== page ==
Yet constraints remain.
There's no military draft, for example, to fill recruiting gaps - which have become considerable since the US went to war in Afghanistan and Iraq. There's also a real-time media and electronic communication regime that's more universally accessible to a skeptical public and soldiers in the field.
It was a year before a lone soldier blew the whistle on the massacre of more than 300 Vietnamese civilians by US Army soldiers at My Lai in 1968 and many more months before it became public. Today, thousands of soldiers in Iraq - equipped with digital cameras, cell phones, and laptop computers - have become effective if sometimes inadvertent journalists, letting the world know with a couple of key strokes not only the gritty details of day-to-day combat but also about such controversial episodes as the Abu Ghraib prisoner abuses.
Today's US military, though smaller than during the Vietnam War or cold war years that followed, in many ways is more powerful because of its high-tech weaponry. But that can be a constraint as well, says defense and foreign policy analyst Ivan Eland of the Independent Institute in Oakland, Calif., because a smaller military can be in fewer places at the same time.
"To provide a military presence, do peacekeeping or peacemaking, or to fight unsophisticated guerrilla opponents, you don't need sophisticated weapons as much as you need lots of boots on the ground - one of the problems in Iraq," says Dr. Eland.
Another key difference from 30 years ago, says LeRoy Woodson, editor of MilitaryWeek.com, is the nexus between the global economy and the geopolitics of nascent nationalist countries like China or countries like Israel selling advanced weapons technology to other countries.
The result, he says, is a "cultural clash between the industrialized nations with declining birthrates and developing nations that are producing more children than their infrastructures can sustain." In other words, not only is economic globalization shifting the world's balance of military power in the post-Vietnam era, it is becoming the impetus to cross-border population shifts. Or as Mr. Woodson puts it, "The 747 may eventually replace the AK-47 as the object of choice to deal with revolution and injustice."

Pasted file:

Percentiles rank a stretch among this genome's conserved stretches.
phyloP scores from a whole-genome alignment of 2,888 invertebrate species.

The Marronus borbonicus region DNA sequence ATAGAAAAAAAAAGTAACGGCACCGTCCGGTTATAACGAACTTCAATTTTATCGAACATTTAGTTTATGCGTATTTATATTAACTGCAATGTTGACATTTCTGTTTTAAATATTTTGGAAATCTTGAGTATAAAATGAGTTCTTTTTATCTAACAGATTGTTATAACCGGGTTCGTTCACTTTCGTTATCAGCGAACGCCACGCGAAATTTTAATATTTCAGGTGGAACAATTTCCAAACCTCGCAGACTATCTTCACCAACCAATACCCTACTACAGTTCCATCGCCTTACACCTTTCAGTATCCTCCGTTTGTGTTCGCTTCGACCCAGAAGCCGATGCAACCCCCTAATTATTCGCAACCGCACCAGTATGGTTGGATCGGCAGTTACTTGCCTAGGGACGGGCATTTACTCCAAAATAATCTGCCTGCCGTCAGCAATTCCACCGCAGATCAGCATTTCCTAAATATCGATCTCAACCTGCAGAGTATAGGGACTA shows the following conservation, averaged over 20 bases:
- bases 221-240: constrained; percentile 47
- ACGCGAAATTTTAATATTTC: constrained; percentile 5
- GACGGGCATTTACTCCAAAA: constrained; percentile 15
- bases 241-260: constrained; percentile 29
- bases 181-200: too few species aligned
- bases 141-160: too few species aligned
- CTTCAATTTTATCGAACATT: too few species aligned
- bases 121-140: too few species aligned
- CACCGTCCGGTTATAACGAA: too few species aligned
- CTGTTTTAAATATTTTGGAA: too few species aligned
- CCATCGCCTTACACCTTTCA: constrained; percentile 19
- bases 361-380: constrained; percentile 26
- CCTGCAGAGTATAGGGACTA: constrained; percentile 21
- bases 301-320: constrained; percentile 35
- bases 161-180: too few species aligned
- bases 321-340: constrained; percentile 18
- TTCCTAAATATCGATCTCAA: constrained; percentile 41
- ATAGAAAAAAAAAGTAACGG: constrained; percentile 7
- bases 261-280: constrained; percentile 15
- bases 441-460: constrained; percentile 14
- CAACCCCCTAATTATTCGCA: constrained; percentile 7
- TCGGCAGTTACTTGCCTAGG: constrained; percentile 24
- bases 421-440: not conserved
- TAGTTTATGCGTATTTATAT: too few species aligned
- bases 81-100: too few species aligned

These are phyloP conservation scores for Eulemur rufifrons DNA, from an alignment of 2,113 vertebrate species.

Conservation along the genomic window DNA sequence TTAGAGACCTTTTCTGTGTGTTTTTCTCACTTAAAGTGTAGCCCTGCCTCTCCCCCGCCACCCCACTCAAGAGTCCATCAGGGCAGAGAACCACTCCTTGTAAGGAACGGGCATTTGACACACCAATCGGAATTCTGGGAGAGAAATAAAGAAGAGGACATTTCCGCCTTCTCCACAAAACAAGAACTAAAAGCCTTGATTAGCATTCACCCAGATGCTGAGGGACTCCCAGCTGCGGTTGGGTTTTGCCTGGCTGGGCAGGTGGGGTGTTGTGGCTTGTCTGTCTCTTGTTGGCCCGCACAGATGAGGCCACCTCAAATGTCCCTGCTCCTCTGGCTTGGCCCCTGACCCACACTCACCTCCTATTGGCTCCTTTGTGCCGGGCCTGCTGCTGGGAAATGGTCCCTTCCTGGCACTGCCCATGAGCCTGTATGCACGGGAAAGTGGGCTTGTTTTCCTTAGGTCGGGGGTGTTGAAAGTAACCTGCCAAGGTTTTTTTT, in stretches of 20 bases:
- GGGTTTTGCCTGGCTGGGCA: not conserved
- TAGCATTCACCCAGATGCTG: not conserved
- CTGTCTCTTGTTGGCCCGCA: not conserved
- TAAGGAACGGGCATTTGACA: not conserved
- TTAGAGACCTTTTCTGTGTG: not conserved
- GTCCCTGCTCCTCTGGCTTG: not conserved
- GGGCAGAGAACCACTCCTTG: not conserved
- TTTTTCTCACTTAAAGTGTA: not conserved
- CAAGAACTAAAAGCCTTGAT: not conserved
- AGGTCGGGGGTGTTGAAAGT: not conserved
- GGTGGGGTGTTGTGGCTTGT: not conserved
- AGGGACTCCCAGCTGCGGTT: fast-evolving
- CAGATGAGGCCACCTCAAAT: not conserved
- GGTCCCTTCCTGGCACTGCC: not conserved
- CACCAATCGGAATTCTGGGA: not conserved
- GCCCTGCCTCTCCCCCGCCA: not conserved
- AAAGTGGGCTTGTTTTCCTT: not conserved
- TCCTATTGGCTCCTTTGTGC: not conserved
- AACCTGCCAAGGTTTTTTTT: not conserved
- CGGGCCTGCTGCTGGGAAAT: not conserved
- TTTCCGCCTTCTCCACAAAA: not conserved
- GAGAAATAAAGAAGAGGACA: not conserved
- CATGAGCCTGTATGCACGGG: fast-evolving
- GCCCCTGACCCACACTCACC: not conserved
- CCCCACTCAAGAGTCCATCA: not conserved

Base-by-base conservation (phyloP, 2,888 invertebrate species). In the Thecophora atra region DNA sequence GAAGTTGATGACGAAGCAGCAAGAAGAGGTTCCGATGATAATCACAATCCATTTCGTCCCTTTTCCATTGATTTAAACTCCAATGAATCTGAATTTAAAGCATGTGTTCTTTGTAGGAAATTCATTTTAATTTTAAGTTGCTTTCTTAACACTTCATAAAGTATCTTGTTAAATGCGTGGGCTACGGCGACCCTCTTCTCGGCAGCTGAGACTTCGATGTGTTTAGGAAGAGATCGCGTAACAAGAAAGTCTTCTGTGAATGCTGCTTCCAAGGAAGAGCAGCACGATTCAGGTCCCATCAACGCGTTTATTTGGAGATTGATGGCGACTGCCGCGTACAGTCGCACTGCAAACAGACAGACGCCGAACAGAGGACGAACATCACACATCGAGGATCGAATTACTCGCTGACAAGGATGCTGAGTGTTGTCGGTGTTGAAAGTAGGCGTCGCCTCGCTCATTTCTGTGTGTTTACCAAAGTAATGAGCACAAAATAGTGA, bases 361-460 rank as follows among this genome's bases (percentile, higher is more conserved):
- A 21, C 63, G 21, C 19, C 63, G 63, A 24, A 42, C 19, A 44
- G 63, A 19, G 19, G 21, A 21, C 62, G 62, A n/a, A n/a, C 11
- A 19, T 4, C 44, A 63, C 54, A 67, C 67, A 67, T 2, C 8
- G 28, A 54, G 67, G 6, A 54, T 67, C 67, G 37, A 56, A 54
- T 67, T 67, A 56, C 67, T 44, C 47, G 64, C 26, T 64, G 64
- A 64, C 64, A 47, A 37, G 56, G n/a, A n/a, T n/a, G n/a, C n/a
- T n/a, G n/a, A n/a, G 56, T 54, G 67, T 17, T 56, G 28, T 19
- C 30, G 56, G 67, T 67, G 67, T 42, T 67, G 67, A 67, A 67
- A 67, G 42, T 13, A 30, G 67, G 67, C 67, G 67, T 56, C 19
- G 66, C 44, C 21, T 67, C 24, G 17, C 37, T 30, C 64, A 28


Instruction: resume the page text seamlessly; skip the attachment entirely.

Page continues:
On April 30, 1975, US involvement in what Vietnamese called "the American War" ended symbolically when that last helicopter departed what now is called Ho Chi Minh City, panicked Vietnamese dangling from the skids. In an historical coincidence, it was exactly 30 years before that (April 30, 1945), that Adolf Hitler committed suicide in his bunker, ending World War II in Europe.
Such linking of wars and generations can be highly personal for many Americans.
Among the 58,245 names of those inscribed on the Vietnam Veterans Memorial in Washington are some whose fathers had been killed in World War Two. Today, the children of Vietnam veterans are serving in Iraq. Last weekend, US Navy Petty Officer 3rd Class Aaron Kent of Portland, Ore., a medical corpsman serving with the 2nd Marine Division, was killed when his Humvee was hit by a roadside bomb near Fallujah. His father, Gary Kent, had been a soldier in Vietnam.
Saturday marks the 30th anniversary of the end of the Vietnam War. Following is a chronology of some key events in US involvement in the conflict between communist leader Ho Chi Minh and the Republic of Vietnam South Vietnam.
1962 - United States has 12,000 military advisers in South Vietnam. "Strategic hamlet" program forces peasants to regroup in 16,000 fortified villages.
1964 - North Vietnamese patrol boats allegedly attack US destroyer Maddox in Gulf of Tonkin. US starts bombing North Vietnam. Congress passes Gulf of Tonkin Resolution allowing president to take steps "to prevent further aggression."
1965 - Marines land at Danang on March 8, the first US combat troops officially in Vietnam.
1967 - The number of US troops in Vietnam rises to 500,000. Antiwar rallies staged in US cities.
1968 - The Tet Offensive. North Vietnamese and Viet Cong attack US positions across South. Siege of Khe Sanh. My Lai massacre in March. US presence peaks at 549,000 troops. Preliminary peace talks open in Paris. Lyndon Johnson withdraws from presidential race, halts bombing of North.
1969 - President Richard Nixon begins withdrawing US ground troops. Covert bombing of Cambodia starts.
1970 - Henry Kissinger and Le Duc Tho begin secret talks in Paris. In June, US Senate repeals Tonkin Gulf Resolution.
1973 - Kissinger and Le Duc Tho sign cease-fire in Paris.
1975 - Southern cities fall one by one until Saigon on April 30.